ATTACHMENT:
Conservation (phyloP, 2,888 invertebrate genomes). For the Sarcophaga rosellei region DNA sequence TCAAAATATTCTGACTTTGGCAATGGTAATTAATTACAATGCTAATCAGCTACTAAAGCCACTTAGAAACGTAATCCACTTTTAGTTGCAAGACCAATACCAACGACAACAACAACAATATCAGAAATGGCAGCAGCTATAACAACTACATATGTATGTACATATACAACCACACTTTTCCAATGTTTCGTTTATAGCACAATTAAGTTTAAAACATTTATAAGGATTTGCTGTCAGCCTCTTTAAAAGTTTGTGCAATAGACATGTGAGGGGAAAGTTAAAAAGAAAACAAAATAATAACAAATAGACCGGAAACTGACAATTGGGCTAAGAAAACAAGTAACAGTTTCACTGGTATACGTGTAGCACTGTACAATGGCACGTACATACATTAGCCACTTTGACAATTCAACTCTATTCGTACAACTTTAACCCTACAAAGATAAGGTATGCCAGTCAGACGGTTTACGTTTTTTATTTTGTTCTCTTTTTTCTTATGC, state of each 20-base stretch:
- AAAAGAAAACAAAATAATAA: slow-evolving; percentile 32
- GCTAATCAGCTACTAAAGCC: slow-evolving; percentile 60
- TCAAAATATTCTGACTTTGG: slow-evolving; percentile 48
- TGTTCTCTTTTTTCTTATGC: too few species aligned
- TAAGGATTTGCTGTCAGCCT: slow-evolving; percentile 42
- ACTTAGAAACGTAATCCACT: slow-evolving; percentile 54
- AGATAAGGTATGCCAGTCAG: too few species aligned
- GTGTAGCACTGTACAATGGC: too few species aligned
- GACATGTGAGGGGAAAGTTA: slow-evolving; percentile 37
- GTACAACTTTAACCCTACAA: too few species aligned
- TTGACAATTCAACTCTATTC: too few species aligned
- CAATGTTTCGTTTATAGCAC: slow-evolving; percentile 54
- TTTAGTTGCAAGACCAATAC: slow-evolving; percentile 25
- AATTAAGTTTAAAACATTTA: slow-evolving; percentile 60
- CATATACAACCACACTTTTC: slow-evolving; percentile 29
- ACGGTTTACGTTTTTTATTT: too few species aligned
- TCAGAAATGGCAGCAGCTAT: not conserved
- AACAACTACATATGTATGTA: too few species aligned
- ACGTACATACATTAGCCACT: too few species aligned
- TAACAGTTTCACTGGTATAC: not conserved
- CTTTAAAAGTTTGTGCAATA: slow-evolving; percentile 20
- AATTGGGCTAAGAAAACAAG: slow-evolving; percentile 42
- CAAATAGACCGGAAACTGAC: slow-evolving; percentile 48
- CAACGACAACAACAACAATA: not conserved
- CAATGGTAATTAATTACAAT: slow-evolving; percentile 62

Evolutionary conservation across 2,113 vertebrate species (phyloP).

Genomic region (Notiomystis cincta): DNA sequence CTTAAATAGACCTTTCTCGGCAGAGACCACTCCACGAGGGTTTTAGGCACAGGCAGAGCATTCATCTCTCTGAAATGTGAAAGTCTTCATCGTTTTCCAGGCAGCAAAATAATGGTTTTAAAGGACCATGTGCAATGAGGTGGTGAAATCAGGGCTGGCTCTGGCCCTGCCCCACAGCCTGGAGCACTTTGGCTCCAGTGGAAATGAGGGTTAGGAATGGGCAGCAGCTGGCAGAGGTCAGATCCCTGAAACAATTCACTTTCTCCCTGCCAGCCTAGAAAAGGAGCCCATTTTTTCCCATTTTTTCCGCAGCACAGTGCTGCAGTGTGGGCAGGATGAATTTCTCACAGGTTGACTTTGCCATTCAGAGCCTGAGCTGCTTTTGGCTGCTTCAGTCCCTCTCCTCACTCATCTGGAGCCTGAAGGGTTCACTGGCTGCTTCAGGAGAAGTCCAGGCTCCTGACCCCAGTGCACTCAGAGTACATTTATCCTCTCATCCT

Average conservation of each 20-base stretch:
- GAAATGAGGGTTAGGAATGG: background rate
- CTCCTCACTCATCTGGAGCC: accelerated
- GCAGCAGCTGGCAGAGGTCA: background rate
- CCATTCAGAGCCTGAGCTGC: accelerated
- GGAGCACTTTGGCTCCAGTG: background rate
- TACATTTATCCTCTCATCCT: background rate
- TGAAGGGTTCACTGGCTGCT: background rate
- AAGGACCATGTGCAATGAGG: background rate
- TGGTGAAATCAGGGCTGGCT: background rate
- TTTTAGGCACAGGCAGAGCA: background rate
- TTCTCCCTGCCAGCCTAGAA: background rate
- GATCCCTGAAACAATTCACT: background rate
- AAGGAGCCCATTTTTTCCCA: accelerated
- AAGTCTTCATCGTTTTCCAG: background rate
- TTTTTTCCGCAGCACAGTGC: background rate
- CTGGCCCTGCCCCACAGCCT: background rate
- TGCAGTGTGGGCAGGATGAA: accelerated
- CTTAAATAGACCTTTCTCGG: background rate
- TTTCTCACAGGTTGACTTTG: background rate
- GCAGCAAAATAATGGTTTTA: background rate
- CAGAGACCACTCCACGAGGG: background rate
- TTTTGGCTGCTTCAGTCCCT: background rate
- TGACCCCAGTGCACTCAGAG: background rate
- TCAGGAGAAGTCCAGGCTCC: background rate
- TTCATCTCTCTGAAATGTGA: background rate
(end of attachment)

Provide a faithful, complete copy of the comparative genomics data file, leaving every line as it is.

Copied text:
Conservation (phyloP, 2,888 invertebrate genomes). For the Sarcophaga rosellei region DNA sequence TCAAAATATTCTGACTTTGGCAATGGTAATTAATTACAATGCTAATCAGCTACTAAAGCCACTTAGAAACGTAATCCACTTTTAGTTGCAAGACCAATACCAACGACAACAACAACAATATCAGAAATGGCAGCAGCTATAACAACTACATATGTATGTACATATACAACCACACTTTTCCAATGTTTCGTTTATAGCACAATTAAGTTTAAAACATTTATAAGGATTTGCTGTCAGCCTCTTTAAAAGTTTGTGCAATAGACATGTGAGGGGAAAGTTAAAAAGAAAACAAAATAATAACAAATAGACCGGAAACTGACAATTGGGCTAAGAAAACAAGTAACAGTTTCACTGGTATACGTGTAGCACTGTACAATGGCACGTACATACATTAGCCACTTTGACAATTCAACTCTATTCGTACAACTTTAACCCTACAAAGATAAGGTATGCCAGTCAGACGGTTTACGTTTTTTATTTTGTTCTCTTTTTTCTTATGC, state of each 20-base stretch:
- AAAAGAAAACAAAATAATAA: slow-evolving; percentile 32
- GCTAATCAGCTACTAAAGCC: slow-evolving; percentile 60
- TCAAAATATTCTGACTTTGG: slow-evolving; percentile 48
- TGTTCTCTTTTTTCTTATGC: too few species aligned
- TAAGGATTTGCTGTCAGCCT: slow-evolving; percentile 42
- ACTTAGAAACGTAATCCACT: slow-evolving; percentile 54
- AGATAAGGTATGCCAGTCAG: too few species aligned
- GTGTAGCACTGTACAATGGC: too few species aligned
- GACATGTGAGGGGAAAGTTA: slow-evolving; percentile 37
- GTACAACTTTAACCCTACAA: too few species aligned
- TTGACAATTCAACTCTATTC: too few species aligned
- CAATGTTTCGTTTATAGCAC: slow-evolving; percentile 54
- TTTAGTTGCAAGACCAATAC: slow-evolving; percentile 25
- AATTAAGTTTAAAACATTTA: slow-evolving; percentile 60
- CATATACAACCACACTTTTC: slow-evolving; percentile 29
- ACGGTTTACGTTTTTTATTT: too few species aligned
- TCAGAAATGGCAGCAGCTAT: not conserved
- AACAACTACATATGTATGTA: too few species aligned
- ACGTACATACATTAGCCACT: too few species aligned
- TAACAGTTTCACTGGTATAC: not conserved
- CTTTAAAAGTTTGTGCAATA: slow-evolving; percentile 20
- AATTGGGCTAAGAAAACAAG: slow-evolving; percentile 42
- CAAATAGACCGGAAACTGAC: slow-evolving; percentile 48
- CAACGACAACAACAACAATA: not conserved
- CAATGGTAATTAATTACAAT: slow-evolving; percentile 62

Evolutionary conservation across 2,113 vertebrate species (phyloP).

Genomic region (Notiomystis cincta): DNA sequence CTTAAATAGACCTTTCTCGGCAGAGACCACTCCACGAGGGTTTTAGGCACAGGCAGAGCATTCATCTCTCTGAAATGTGAAAGTCTTCATCGTTTTCCAGGCAGCAAAATAATGGTTTTAAAGGACCATGTGCAATGAGGTGGTGAAATCAGGGCTGGCTCTGGCCCTGCCCCACAGCCTGGAGCACTTTGGCTCCAGTGGAAATGAGGGTTAGGAATGGGCAGCAGCTGGCAGAGGTCAGATCCCTGAAACAATTCACTTTCTCCCTGCCAGCCTAGAAAAGGAGCCCATTTTTTCCCATTTTTTCCGCAGCACAGTGCTGCAGTGTGGGCAGGATGAATTTCTCACAGGTTGACTTTGCCATTCAGAGCCTGAGCTGCTTTTGGCTGCTTCAGTCCCTCTCCTCACTCATCTGGAGCCTGAAGGGTTCACTGGCTGCTTCAGGAGAAGTCCAGGCTCCTGACCCCAGTGCACTCAGAGTACATTTATCCTCTCATCCT

Average conservation of each 20-base stretch:
- GAAATGAGGGTTAGGAATGG: background rate
- CTCCTCACTCATCTGGAGCC: accelerated
- GCAGCAGCTGGCAGAGGTCA: background rate
- CCATTCAGAGCCTGAGCTGC: accelerated
- GGAGCACTTTGGCTCCAGTG: background rate
- TACATTTATCCTCTCATCCT: background rate
- TGAAGGGTTCACTGGCTGCT: background rate
- AAGGACCATGTGCAATGAGG: background rate
- TGGTGAAATCAGGGCTGGCT: background rate
- TTTTAGGCACAGGCAGAGCA: background rate
- TTCTCCCTGCCAGCCTAGAA: background rate
- GATCCCTGAAACAATTCACT: background rate
- AAGGAGCCCATTTTTTCCCA: accelerated
- AAGTCTTCATCGTTTTCCAG: background rate
- TTTTTTCCGCAGCACAGTGC: background rate
- CTGGCCCTGCCCCACAGCCT: background rate
- TGCAGTGTGGGCAGGATGAA: accelerated
- CTTAAATAGACCTTTCTCGG: background rate
- TTTCTCACAGGTTGACTTTG: background rate
- GCAGCAAAATAATGGTTTTA: background rate
- CAGAGACCACTCCACGAGGG: background rate
- TTTTGGCTGCTTCAGTCCCT: background rate
- TGACCCCAGTGCACTCAGAG: background rate
- TCAGGAGAAGTCCAGGCTCC: background rate
- TTCATCTCTCTGAAATGTGA: background rate